A retro eighties hard rock album would not be complete without at least one customary ballad. Hence, “I Need You Now”, an emotional and enticing heart render that proves more heavy rock ballad as opposed to the keyboards based wave your lighter in the air variety. Yes, keyboards make their presence felt but in a more highlighting role in allowing crisp guitars to enhance the backdrop to a song with the commercial milieu that has play me on the radio written all over it. Mineur showcases the mature range to his voice in this capacity. I can see Liberty N’ Justice doing something along these lines.
Messenger to its credit does not restrict itself to commercial hard rock but can also take its songwriting in a traditional metal direction, a crucial and not to be overlooked side to the eighties metal scene. “Tear Down These Walls” fits this role with its darker and more somber mood in which ominous guitar flavorings and technical leanings run rampant start to finish. A perfectly flowing and near mesmerizing chorus ranks with the albums best. It might be a bit understated, but I detect a faint hint of seventies classic hard rock as well.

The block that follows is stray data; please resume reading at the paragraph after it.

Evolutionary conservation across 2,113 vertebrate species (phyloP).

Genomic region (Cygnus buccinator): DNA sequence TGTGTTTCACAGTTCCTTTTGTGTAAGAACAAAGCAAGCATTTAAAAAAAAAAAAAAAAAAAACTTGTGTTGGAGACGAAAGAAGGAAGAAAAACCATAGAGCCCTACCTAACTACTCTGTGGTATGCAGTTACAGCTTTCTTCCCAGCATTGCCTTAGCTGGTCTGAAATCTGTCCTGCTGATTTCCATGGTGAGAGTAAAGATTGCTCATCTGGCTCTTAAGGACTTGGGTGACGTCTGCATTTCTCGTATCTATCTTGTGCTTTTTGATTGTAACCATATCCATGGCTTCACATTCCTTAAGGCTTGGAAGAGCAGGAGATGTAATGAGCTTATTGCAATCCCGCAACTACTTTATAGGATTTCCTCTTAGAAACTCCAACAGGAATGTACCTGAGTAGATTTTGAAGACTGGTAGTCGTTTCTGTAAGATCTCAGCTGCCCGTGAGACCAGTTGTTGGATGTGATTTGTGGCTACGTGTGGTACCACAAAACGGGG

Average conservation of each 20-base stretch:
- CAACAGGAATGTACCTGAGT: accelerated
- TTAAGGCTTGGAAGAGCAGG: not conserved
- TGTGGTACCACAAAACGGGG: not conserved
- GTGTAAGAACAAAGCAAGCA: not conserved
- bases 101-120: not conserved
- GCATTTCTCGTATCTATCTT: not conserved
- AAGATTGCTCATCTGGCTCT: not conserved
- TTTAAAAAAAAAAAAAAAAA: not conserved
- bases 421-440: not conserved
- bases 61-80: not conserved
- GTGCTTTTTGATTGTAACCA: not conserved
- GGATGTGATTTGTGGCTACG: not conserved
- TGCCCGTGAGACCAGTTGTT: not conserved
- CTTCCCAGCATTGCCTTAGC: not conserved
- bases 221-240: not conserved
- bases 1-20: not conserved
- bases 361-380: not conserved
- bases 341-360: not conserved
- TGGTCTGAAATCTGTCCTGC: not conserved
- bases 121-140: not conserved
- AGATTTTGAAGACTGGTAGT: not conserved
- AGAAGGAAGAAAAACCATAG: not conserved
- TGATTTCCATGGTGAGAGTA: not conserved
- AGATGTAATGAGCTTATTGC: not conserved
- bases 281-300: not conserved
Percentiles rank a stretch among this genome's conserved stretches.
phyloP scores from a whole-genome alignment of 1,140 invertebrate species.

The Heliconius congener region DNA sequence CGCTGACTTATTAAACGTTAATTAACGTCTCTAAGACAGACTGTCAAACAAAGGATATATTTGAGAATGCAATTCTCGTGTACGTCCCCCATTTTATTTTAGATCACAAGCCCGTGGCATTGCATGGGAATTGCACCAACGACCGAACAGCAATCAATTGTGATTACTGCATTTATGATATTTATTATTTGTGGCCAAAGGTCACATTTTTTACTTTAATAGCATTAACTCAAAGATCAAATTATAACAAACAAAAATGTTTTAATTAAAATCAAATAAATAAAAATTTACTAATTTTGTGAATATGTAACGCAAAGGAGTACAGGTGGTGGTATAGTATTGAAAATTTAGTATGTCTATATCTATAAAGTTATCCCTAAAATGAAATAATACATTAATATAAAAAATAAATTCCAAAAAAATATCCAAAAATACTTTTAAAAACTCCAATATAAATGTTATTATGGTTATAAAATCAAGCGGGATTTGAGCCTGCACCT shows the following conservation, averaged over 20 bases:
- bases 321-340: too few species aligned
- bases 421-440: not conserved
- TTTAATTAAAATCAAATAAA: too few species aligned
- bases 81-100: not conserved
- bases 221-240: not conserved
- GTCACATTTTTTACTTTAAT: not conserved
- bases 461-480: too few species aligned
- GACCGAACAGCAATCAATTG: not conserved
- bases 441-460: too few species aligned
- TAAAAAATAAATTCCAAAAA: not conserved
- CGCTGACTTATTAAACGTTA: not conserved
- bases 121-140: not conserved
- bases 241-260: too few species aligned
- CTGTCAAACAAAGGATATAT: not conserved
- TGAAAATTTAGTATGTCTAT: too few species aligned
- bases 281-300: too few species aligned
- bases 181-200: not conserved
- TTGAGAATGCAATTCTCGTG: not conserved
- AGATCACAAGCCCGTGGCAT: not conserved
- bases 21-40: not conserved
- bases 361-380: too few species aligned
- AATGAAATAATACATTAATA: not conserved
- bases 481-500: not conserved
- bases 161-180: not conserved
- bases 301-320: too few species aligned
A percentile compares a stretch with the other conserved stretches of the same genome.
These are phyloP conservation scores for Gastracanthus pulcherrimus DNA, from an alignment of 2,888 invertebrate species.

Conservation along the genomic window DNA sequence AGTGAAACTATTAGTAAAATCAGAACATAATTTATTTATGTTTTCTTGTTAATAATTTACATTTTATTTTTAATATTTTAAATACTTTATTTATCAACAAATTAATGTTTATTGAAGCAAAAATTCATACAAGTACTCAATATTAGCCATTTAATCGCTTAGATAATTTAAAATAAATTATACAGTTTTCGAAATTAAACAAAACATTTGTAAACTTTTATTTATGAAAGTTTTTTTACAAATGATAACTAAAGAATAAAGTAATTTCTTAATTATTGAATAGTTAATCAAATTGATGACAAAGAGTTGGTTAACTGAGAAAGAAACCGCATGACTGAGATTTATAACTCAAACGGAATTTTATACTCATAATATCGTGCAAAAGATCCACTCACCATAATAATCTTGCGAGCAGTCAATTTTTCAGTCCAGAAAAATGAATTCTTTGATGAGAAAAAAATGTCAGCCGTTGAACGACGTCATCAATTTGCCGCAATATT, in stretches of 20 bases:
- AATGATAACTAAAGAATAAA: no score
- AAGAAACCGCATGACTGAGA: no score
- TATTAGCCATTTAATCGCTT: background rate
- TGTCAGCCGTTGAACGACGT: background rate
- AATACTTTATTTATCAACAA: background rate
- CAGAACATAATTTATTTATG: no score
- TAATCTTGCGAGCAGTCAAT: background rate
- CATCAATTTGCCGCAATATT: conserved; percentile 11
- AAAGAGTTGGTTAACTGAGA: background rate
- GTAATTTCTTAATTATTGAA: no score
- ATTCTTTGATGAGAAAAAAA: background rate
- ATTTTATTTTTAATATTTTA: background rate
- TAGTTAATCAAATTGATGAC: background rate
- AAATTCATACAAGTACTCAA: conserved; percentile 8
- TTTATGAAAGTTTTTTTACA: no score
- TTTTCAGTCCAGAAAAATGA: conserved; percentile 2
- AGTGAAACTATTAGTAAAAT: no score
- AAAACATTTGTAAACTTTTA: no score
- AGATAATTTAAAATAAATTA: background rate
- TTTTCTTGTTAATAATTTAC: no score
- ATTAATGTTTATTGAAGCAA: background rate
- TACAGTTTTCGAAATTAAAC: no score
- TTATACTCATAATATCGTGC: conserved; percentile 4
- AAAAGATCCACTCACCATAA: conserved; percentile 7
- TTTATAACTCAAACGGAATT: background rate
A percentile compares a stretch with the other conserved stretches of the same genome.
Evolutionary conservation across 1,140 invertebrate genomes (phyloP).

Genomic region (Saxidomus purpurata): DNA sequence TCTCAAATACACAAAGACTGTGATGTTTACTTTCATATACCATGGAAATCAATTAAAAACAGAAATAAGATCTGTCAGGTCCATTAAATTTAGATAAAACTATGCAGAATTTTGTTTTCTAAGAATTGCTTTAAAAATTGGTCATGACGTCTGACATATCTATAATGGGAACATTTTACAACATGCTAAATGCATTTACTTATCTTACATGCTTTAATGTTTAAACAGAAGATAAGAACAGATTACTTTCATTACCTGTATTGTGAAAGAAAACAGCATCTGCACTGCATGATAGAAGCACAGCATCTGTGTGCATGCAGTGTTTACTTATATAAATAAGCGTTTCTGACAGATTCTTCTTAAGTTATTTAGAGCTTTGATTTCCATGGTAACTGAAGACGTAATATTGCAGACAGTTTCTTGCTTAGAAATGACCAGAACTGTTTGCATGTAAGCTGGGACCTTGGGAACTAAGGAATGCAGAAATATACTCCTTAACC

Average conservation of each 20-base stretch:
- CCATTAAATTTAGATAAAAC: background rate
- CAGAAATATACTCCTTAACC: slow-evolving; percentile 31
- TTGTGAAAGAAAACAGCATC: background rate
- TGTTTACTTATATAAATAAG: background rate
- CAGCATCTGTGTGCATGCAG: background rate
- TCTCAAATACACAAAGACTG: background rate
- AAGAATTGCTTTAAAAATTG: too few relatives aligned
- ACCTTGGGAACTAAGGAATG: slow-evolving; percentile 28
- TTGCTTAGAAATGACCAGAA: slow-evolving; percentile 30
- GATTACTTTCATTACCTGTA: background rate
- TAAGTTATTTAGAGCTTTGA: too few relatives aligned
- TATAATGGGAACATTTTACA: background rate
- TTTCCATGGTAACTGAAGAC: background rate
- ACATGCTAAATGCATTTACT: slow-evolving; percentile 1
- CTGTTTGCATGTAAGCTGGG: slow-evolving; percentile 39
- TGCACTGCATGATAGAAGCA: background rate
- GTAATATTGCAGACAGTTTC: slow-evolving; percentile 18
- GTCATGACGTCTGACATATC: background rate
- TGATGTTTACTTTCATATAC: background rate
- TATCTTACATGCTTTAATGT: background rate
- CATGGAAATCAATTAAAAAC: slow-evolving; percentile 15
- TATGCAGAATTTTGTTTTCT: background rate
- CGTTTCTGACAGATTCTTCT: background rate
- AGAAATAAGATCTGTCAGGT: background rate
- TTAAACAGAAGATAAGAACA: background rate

Albums title track highlights a similar musical heading but with more of an up to date power metal meets the progressive with its nine-minute length. If I had voted a song of the year for 2014, this would be a strong candidate, with all the expected ingredients accounted for: Profound heaviness but not to the point of squelching the abundant melody (refrain is epic as it gets), while the multiple instrumental moments find the group at the top of its game musicianship wise. The upshot is a song that proves intricate and detailed, but it also does not overdue it in terms of the progressive aspect. The Barren Cross and Iron Maiden crowd should embrace this one.
Lone track not to do it for me is the Swedish cover of the hymn “How Great Thou Art” under the new title “O Store Gud”. A return to a melodic hard rock format, the song is far from bad and I appreciate the upbeat energy, but I also find worship rock somewhat predictable and formula. The albums better material leaves the impression the group could easily have come up with an original track that would better fill out a six song EP. Still, if Messenger insists on going the cover route, why not re-record a song by a contemporary such as Leviticus (“The Suffering Servant” off Setting Fire To The Earth) or Stryper (fill in the name of just about any song you want).